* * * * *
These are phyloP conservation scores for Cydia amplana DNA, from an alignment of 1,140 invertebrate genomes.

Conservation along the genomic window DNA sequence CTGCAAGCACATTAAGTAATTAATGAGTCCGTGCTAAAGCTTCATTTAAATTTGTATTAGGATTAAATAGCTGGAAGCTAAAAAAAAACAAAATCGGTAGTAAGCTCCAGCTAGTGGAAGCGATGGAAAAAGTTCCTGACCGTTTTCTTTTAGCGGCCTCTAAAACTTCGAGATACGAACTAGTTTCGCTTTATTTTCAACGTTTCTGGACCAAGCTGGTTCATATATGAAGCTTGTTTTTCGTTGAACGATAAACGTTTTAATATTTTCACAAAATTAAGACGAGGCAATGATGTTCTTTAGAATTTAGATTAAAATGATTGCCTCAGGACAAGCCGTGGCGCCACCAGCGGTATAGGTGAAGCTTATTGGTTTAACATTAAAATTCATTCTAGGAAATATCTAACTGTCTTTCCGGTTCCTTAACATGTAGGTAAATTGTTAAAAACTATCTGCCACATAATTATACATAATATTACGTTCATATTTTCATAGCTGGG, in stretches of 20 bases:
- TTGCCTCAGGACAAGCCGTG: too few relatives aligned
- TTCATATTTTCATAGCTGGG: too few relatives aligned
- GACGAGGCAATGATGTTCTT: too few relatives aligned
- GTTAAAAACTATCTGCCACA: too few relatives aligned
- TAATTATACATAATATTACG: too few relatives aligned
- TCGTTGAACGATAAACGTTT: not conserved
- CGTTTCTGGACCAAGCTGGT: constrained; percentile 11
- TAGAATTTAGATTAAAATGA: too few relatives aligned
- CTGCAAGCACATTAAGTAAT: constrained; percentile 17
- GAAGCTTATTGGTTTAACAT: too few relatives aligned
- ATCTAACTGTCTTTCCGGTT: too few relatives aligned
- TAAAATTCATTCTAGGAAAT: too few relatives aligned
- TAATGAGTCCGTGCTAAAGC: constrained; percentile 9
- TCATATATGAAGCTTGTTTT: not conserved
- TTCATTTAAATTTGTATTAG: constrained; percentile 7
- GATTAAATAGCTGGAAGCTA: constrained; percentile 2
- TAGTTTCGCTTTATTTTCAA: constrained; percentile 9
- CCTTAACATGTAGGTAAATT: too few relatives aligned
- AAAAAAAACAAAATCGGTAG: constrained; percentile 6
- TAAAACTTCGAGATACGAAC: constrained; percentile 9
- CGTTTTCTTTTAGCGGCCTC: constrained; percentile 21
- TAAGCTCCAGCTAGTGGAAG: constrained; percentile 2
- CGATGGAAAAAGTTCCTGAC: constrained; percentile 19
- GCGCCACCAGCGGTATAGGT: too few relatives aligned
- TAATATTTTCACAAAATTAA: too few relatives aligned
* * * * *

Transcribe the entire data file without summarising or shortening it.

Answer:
These are phyloP conservation scores for Cydia amplana DNA, from an alignment of 1,140 invertebrate genomes.

Conservation along the genomic window DNA sequence CTGCAAGCACATTAAGTAATTAATGAGTCCGTGCTAAAGCTTCATTTAAATTTGTATTAGGATTAAATAGCTGGAAGCTAAAAAAAAACAAAATCGGTAGTAAGCTCCAGCTAGTGGAAGCGATGGAAAAAGTTCCTGACCGTTTTCTTTTAGCGGCCTCTAAAACTTCGAGATACGAACTAGTTTCGCTTTATTTTCAACGTTTCTGGACCAAGCTGGTTCATATATGAAGCTTGTTTTTCGTTGAACGATAAACGTTTTAATATTTTCACAAAATTAAGACGAGGCAATGATGTTCTTTAGAATTTAGATTAAAATGATTGCCTCAGGACAAGCCGTGGCGCCACCAGCGGTATAGGTGAAGCTTATTGGTTTAACATTAAAATTCATTCTAGGAAATATCTAACTGTCTTTCCGGTTCCTTAACATGTAGGTAAATTGTTAAAAACTATCTGCCACATAATTATACATAATATTACGTTCATATTTTCATAGCTGGG, in stretches of 20 bases:
- TTGCCTCAGGACAAGCCGTG: too few relatives aligned
- TTCATATTTTCATAGCTGGG: too few relatives aligned
- GACGAGGCAATGATGTTCTT: too few relatives aligned
- GTTAAAAACTATCTGCCACA: too few relatives aligned
- TAATTATACATAATATTACG: too few relatives aligned
- TCGTTGAACGATAAACGTTT: not conserved
- CGTTTCTGGACCAAGCTGGT: constrained; percentile 11
- TAGAATTTAGATTAAAATGA: too few relatives aligned
- CTGCAAGCACATTAAGTAAT: constrained; percentile 17
- GAAGCTTATTGGTTTAACAT: too few relatives aligned
- ATCTAACTGTCTTTCCGGTT: too few relatives aligned
- TAAAATTCATTCTAGGAAAT: too few relatives aligned
- TAATGAGTCCGTGCTAAAGC: constrained; percentile 9
- TCATATATGAAGCTTGTTTT: not conserved
- TTCATTTAAATTTGTATTAG: constrained; percentile 7
- GATTAAATAGCTGGAAGCTA: constrained; percentile 2
- TAGTTTCGCTTTATTTTCAA: constrained; percentile 9
- CCTTAACATGTAGGTAAATT: too few relatives aligned
- AAAAAAAACAAAATCGGTAG: constrained; percentile 6
- TAAAACTTCGAGATACGAAC: constrained; percentile 9
- CGTTTTCTTTTAGCGGCCTC: constrained; percentile 21
- TAAGCTCCAGCTAGTGGAAG: constrained; percentile 2
- CGATGGAAAAAGTTCCTGAC: constrained; percentile 19
- GCGCCACCAGCGGTATAGGT: too few relatives aligned
- TAATATTTTCACAAAATTAA: too few relatives aligned